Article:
A recent article in The Daily Kos entitled “The Great American Toothache” suggests that the solution to the shortage of dentists in some areas of the United States is to enable dental technicians to perform fillings and dental extractions. While this solution sounds logical on the surface, I disagree that it is a solution for the following reasons:
Dental technicians as the title implies are dental mechanics. They do not have the education or clinical credentials to treat patients without direct supervision of a doctor. While it’s true that dental disease, including tooth decay, is more rampant in economically depressed areas, so is the prevalence of other diseases (diabetes and oral cancer as examples), which underscores the importance of a doctor’s presence.
Not only do many systemic diseases have oral manifestations, but also there are very real situations in which a patient’s health status can be assessed by visual inspection prior to the actual dental exam. A patient’s pallor, skin tone, gait; the color of his nail beds or the sclera of her eyes may yield signs of serious illness. Dentists are doctors with the training and education to screen the health of people who present for “routine ” care. In fact, dentists are often the only health professional a person might see, especially in economically depressed areas.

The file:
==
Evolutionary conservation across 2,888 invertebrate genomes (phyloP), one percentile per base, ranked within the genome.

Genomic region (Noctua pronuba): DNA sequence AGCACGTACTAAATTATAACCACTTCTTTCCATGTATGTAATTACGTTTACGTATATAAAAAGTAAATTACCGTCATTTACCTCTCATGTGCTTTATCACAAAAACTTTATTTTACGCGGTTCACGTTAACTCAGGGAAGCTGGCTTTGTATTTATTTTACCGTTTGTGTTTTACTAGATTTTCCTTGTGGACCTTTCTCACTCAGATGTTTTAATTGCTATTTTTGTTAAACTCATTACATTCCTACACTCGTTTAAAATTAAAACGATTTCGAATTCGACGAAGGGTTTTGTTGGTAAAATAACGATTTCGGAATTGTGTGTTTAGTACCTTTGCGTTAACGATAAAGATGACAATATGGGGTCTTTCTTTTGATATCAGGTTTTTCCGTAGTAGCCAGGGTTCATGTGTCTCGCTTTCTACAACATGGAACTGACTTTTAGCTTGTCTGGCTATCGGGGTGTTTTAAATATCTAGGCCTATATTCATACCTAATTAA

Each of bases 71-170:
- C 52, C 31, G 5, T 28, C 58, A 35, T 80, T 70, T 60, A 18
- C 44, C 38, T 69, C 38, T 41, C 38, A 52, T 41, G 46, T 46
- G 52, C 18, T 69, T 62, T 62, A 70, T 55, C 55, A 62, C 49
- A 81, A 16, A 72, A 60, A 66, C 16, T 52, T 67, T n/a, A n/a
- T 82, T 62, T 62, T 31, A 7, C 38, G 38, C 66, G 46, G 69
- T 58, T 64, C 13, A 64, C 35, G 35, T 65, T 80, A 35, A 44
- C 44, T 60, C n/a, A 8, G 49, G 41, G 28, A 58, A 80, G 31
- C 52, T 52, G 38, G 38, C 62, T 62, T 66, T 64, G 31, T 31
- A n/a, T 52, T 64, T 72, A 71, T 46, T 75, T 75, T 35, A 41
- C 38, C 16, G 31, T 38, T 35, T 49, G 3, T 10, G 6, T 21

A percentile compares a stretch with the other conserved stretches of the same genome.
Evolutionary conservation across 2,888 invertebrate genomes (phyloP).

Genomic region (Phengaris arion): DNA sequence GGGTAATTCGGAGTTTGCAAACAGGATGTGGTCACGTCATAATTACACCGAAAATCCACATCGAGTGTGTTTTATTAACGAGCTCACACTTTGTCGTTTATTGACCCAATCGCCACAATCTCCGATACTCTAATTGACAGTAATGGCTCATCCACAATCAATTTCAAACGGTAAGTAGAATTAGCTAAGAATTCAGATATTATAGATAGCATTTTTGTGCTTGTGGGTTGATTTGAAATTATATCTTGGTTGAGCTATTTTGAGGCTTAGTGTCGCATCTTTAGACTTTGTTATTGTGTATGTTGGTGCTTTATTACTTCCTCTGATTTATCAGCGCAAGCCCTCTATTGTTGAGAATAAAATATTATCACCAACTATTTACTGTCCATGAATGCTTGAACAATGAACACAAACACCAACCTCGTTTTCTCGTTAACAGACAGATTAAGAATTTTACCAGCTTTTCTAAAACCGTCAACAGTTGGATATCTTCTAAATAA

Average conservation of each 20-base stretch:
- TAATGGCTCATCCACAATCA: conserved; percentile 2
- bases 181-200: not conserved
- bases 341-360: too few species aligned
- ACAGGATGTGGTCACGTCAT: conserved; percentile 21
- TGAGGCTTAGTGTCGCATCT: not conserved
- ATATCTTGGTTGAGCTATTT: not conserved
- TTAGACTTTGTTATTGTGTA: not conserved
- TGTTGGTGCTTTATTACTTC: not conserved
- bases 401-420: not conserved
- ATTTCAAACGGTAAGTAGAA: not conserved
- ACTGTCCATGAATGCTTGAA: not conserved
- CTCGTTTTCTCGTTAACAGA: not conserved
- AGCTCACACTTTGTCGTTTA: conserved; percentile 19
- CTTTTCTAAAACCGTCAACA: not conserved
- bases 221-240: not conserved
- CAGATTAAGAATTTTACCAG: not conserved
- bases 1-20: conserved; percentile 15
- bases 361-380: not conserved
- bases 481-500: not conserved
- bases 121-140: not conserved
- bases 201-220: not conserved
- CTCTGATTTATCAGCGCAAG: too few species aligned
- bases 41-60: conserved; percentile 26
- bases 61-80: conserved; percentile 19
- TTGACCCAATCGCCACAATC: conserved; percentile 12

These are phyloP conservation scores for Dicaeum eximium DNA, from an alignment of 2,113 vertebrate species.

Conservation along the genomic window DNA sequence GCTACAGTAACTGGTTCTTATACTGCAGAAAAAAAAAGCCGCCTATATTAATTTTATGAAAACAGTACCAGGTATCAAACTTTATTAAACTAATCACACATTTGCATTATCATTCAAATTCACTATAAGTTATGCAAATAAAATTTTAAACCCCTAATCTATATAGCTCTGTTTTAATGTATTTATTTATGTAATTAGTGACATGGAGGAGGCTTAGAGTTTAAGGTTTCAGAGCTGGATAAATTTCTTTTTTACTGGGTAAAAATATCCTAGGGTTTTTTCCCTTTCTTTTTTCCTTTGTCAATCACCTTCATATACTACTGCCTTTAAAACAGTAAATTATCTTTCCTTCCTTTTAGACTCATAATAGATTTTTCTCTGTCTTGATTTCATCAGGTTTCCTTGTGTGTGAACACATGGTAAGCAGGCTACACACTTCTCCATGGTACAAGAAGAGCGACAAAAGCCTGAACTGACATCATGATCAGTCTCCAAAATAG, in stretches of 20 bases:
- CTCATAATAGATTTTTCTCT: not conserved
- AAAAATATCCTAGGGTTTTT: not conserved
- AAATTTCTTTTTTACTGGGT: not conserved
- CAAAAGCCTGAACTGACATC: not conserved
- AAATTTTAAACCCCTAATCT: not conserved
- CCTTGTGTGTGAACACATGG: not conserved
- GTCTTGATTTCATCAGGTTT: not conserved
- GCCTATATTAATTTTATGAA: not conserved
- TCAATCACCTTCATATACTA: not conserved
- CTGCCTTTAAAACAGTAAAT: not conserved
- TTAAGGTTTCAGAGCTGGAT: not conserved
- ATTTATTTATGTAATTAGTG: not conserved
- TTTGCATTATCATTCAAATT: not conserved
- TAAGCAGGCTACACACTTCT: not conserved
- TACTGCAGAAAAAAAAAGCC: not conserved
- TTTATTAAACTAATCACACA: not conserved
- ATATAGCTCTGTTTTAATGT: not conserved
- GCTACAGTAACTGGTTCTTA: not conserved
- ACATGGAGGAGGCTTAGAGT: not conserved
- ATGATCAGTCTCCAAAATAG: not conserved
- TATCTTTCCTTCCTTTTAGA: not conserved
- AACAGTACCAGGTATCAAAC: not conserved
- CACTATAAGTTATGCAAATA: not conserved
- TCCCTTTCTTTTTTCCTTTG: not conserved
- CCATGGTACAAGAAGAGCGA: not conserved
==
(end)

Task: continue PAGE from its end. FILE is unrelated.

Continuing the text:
Efforts could be made to encourage young dentists to practice in underserved areas perhaps by offsetting the exorbitant cost of a dental education with a commitment to serve, much the way the National Health Service operates.
Everyone deserves proper professional care with appropriate oversight.
There is a place for dental technicians, but not at the potential expense of a patient’s health. When a person presents to a hospital emergency room, it may be a triage nurse who does the initial screening, but it is a doctor who makes the diagnosis and treatment decisions.